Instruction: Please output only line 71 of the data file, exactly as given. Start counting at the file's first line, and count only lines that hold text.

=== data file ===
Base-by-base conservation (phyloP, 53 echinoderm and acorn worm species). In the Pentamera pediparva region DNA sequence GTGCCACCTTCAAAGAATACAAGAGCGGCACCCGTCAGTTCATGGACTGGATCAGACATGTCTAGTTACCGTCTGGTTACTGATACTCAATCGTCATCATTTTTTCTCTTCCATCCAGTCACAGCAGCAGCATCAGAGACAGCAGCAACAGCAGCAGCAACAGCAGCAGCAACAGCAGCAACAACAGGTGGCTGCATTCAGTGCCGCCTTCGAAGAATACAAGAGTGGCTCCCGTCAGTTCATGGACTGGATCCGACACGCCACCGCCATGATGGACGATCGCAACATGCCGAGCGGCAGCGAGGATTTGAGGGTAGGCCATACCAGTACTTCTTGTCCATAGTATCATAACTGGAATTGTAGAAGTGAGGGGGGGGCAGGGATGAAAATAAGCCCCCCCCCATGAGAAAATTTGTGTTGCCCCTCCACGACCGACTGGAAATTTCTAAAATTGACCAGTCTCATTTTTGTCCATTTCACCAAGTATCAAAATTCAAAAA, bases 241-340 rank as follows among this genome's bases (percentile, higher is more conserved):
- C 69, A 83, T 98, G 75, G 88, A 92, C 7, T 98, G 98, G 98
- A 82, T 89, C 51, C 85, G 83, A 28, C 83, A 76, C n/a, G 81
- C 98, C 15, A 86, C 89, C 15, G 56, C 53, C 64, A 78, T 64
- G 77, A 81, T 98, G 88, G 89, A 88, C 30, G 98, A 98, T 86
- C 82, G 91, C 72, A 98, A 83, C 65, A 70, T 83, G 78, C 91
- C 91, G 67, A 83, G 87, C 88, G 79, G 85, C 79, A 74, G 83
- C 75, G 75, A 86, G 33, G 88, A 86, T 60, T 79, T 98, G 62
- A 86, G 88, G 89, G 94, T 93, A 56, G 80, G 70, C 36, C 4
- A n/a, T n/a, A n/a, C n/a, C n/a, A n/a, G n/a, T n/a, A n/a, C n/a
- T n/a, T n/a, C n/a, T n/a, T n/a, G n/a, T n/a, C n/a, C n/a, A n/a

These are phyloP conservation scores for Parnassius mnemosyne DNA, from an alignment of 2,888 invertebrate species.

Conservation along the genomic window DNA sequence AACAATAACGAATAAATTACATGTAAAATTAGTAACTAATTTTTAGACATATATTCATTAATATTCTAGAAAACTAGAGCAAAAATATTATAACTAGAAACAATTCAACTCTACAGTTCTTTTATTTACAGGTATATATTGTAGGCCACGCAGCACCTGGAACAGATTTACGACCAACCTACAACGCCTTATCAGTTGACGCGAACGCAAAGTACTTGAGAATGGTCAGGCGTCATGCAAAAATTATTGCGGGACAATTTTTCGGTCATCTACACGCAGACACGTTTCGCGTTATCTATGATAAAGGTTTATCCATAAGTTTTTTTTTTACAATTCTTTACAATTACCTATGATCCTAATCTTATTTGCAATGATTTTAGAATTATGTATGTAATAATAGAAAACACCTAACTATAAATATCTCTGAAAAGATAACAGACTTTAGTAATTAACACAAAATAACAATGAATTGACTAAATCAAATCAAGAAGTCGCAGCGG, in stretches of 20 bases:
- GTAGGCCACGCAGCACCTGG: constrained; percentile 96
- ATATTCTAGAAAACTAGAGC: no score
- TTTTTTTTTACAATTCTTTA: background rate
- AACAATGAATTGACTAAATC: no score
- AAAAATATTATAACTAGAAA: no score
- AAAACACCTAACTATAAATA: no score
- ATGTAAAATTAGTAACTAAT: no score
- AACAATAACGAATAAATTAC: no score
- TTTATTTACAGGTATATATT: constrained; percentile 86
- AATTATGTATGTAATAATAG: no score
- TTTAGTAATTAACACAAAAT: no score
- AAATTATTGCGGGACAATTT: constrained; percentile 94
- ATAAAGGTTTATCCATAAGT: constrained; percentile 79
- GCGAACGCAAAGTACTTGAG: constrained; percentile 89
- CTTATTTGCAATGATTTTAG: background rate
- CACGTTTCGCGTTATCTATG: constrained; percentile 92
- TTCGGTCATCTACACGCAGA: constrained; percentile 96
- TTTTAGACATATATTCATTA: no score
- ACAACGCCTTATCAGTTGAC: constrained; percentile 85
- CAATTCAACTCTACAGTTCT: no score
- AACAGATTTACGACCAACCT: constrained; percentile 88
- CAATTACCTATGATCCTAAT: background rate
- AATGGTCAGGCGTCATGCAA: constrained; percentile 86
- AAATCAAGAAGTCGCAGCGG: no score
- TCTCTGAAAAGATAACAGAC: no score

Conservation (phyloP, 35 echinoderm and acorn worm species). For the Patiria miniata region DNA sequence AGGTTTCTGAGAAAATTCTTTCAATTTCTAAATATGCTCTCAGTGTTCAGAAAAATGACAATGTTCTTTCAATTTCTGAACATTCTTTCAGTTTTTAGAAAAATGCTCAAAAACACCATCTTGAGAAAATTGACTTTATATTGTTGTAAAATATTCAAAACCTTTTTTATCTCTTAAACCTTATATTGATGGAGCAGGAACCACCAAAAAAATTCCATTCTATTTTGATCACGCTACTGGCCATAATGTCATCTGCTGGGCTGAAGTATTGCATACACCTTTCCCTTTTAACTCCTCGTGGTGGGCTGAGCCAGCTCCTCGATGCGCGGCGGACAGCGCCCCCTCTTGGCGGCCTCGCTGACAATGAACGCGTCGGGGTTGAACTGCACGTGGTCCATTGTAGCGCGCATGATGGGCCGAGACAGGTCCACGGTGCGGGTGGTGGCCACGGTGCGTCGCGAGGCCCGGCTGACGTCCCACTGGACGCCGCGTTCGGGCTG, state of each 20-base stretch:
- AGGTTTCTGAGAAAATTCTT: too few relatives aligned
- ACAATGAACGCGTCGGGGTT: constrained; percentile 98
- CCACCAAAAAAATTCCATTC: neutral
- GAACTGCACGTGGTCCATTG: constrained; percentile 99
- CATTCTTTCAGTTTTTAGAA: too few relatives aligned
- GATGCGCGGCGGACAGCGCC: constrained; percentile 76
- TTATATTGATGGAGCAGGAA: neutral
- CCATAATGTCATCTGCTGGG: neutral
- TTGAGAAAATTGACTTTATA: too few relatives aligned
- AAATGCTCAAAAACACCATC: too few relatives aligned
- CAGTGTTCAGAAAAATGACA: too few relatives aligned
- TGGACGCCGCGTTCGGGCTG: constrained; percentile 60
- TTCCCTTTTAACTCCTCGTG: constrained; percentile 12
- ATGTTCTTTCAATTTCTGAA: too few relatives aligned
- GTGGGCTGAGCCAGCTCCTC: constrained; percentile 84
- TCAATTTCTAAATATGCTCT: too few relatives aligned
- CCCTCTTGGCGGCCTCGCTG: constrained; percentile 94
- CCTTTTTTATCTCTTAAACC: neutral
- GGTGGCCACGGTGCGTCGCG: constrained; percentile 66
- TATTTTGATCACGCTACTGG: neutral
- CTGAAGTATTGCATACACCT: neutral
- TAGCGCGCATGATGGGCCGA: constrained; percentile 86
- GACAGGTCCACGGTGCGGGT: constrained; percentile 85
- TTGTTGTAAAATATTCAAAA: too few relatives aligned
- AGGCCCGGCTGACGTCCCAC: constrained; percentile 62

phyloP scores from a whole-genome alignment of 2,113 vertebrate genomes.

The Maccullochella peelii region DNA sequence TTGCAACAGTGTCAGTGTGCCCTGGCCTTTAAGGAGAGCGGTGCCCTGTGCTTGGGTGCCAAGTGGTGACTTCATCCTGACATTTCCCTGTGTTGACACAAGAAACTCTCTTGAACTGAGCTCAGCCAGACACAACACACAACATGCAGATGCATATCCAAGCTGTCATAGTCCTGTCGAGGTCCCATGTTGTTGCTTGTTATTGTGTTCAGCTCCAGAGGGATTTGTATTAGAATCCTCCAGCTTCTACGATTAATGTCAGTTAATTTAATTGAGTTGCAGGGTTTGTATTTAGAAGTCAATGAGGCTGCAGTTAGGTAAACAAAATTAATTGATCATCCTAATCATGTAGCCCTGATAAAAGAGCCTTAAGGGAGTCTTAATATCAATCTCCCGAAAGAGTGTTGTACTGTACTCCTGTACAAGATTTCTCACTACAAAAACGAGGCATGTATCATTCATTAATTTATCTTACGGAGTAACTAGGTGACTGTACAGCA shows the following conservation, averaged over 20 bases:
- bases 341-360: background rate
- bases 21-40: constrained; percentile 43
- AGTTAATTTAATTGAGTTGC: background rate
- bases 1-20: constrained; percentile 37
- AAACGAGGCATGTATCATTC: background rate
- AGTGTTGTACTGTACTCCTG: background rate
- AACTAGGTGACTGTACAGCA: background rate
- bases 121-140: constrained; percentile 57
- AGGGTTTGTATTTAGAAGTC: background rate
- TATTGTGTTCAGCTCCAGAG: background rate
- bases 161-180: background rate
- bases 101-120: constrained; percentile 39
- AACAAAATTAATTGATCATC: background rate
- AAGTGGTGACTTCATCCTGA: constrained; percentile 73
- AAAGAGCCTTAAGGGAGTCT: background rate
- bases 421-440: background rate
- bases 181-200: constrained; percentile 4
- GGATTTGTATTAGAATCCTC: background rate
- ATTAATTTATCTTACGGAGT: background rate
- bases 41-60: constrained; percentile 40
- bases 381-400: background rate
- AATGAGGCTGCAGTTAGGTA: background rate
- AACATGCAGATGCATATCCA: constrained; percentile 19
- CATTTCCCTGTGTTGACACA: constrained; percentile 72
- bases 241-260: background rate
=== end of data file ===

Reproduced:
- AAACGAGGCATGTATCATTC: background rate